Below the editorial, in our print edition today, you will find a letter to the editor from Deborah Hamm, the superintendent of schools for USD 373. As usual, when she writes a letter, it is well worded and language is chosen carefully.
For those who want the "twitterized" version, we can provide such a summary: It is time to move forward with a bond issue.
For those of us who have been attending board of education meetings regularly, including several of the board members, it feels very much like this has been going on forever. While it has not been discussed since the invention of time, there has been a considerable amount of time spent on trying to assess what the needs of the district are and what they will be in the future. There has been a lot of work done to get to the point we are at. That work included the work of a "Community Visioning Team."
That team, which met six times for what was started as a four meeting process, has discussed options available to the district at length. They have looked at every building in the district, and spent a considerable amount of time debating whether to keep a school in Walton or move the elementary to another location.
That group gave a report this week — including a plan that calls for realignment of grade levels (moving fifth grade back to elementary schools), renovating Walton, renovating the high school and renovating storm shelters across the district.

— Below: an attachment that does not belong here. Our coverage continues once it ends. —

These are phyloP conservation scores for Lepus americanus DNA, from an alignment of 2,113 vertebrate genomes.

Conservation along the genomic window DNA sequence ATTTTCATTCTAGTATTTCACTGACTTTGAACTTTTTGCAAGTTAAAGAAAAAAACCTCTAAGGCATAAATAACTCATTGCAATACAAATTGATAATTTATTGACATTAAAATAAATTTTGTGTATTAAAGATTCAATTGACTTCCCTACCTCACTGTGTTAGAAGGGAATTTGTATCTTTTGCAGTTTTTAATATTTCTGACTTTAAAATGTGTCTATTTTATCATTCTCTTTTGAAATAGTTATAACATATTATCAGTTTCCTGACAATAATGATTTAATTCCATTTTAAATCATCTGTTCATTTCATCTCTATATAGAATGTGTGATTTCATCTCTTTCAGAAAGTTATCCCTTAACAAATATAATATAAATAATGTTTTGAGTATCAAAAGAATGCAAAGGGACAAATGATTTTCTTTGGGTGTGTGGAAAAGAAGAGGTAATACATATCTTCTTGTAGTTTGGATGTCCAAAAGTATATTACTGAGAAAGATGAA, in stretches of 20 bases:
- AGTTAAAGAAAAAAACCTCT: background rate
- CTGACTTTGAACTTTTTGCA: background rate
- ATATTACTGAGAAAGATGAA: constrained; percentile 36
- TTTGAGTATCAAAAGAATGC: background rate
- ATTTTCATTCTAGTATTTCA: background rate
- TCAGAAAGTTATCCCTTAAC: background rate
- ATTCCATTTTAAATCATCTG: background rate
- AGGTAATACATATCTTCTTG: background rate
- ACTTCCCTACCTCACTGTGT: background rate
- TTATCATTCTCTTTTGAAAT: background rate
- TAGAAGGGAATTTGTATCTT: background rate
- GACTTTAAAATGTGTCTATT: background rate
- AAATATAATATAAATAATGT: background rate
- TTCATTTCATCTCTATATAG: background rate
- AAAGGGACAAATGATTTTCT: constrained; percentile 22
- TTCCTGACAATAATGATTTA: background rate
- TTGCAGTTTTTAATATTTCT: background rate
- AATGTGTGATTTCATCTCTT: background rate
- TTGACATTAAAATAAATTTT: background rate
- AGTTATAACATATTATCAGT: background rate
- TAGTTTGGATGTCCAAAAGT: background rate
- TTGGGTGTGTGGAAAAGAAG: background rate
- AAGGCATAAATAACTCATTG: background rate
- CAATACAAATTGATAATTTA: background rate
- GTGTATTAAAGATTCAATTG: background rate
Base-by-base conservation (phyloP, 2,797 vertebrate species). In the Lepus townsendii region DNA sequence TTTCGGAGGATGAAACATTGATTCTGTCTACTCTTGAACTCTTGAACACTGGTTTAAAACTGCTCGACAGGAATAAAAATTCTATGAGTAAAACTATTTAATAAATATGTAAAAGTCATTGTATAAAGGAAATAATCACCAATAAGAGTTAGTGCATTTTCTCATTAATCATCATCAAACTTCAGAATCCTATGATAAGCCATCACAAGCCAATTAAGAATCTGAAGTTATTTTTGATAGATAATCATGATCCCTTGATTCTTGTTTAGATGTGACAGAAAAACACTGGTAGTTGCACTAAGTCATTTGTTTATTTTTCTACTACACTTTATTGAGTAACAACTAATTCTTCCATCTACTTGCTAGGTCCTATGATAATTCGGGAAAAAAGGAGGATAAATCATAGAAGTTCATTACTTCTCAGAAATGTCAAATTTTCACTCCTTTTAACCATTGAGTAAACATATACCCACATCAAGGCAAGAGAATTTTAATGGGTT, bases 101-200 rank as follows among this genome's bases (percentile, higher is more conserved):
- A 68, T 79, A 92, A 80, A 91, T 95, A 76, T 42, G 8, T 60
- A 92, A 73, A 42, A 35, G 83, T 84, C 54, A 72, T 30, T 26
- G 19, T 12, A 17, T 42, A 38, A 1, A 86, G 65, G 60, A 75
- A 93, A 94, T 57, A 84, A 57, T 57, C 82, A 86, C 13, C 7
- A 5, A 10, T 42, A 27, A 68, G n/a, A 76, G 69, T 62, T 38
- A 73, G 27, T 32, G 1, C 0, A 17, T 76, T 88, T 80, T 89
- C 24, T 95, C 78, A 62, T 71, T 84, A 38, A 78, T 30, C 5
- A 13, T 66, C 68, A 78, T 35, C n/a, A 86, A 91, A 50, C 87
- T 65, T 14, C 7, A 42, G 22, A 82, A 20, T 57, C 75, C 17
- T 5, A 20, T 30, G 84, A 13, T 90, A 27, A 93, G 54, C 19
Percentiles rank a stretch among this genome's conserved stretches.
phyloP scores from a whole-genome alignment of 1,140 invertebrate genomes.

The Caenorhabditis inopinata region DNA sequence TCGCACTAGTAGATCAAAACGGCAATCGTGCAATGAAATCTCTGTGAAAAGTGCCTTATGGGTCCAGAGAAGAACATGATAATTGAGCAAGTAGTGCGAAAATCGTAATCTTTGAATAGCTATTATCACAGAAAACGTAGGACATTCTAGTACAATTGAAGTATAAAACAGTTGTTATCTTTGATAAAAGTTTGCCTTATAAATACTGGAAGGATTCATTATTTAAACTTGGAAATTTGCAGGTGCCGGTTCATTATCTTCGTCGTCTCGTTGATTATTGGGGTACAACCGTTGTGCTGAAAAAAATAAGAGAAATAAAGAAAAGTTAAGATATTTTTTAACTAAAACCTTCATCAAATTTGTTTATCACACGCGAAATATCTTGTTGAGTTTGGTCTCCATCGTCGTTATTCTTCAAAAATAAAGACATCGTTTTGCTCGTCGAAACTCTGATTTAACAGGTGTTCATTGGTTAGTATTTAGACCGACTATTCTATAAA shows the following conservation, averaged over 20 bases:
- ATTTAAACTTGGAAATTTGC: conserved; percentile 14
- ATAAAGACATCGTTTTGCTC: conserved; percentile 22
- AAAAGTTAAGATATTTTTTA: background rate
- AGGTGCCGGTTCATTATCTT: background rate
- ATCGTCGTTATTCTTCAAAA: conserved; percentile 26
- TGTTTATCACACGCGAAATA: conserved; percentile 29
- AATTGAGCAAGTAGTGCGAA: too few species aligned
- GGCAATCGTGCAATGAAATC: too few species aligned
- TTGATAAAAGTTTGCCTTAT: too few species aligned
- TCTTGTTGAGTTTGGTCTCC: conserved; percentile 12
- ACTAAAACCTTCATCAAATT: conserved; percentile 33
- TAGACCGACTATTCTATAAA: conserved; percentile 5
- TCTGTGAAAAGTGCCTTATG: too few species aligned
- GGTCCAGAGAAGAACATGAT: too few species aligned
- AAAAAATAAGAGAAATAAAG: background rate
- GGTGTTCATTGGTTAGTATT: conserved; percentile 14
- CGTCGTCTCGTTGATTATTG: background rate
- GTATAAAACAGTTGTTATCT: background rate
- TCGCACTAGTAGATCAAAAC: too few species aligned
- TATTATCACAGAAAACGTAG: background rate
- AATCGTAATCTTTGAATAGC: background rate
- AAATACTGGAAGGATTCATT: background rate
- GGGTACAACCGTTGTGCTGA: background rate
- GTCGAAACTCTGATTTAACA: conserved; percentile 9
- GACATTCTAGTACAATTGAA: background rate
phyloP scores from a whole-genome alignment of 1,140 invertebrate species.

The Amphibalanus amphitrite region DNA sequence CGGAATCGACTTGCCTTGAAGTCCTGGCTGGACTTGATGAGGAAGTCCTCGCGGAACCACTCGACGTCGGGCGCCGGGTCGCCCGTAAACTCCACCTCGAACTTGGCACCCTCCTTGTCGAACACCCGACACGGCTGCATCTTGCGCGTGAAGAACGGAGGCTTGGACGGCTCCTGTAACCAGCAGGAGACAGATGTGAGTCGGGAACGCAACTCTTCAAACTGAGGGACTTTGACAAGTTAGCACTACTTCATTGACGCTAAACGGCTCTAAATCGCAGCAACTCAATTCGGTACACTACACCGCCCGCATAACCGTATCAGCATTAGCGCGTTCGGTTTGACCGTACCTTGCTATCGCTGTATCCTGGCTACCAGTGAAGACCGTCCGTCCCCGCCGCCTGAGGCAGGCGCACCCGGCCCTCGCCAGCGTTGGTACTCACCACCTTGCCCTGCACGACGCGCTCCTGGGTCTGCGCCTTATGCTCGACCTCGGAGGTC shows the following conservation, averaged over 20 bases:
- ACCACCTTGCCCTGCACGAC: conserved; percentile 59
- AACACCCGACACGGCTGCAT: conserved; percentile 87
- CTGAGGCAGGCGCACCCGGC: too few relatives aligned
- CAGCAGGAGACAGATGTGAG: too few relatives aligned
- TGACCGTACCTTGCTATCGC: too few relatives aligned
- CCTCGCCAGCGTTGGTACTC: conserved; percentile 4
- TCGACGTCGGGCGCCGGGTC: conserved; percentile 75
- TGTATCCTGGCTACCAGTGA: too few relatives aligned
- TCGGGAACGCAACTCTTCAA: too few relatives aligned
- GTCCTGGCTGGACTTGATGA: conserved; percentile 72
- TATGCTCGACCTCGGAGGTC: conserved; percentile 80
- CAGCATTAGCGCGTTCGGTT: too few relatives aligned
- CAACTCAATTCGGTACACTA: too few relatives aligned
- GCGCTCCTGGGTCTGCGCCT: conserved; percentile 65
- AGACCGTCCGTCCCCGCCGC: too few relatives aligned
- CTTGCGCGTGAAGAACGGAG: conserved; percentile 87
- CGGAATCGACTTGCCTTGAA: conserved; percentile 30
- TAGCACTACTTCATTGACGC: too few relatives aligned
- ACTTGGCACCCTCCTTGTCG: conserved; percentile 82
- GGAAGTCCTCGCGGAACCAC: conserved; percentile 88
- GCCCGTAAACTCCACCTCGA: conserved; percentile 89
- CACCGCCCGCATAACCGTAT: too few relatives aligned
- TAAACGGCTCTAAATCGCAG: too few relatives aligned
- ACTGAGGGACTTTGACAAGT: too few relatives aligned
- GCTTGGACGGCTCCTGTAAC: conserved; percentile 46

The board chose to not make a decision Monday. Maybe the hour had grown too late after a long meeting, with more agenda items to come as they wrestled with the bond. They chose to meet for a work session at a time to be determined to finalize the plan.
But it is time for the district to move forward. It is time to ask us tax payers. We will tell you what we want.
Win or lose, it is time for the voters to make their decision. A cross section of the community was asked to help create a plan, and they did so. They worked in good faith to come up with the plan. The board needs to now reciprocate and create the ballot question about that plan.
Should the bond fail, the district can assess why it failed and try again. They can split it into smaller chunks. They can go back to the drawing board. Some feel like there is not time for that, that things need to get done and need to get done now. In some respects they are correct, but ultimately, that is the tax paying public's decision to make.
— Kansan Editorial Board. The Kansan Editorial Board is comprised of The Newton Kansan news team and management.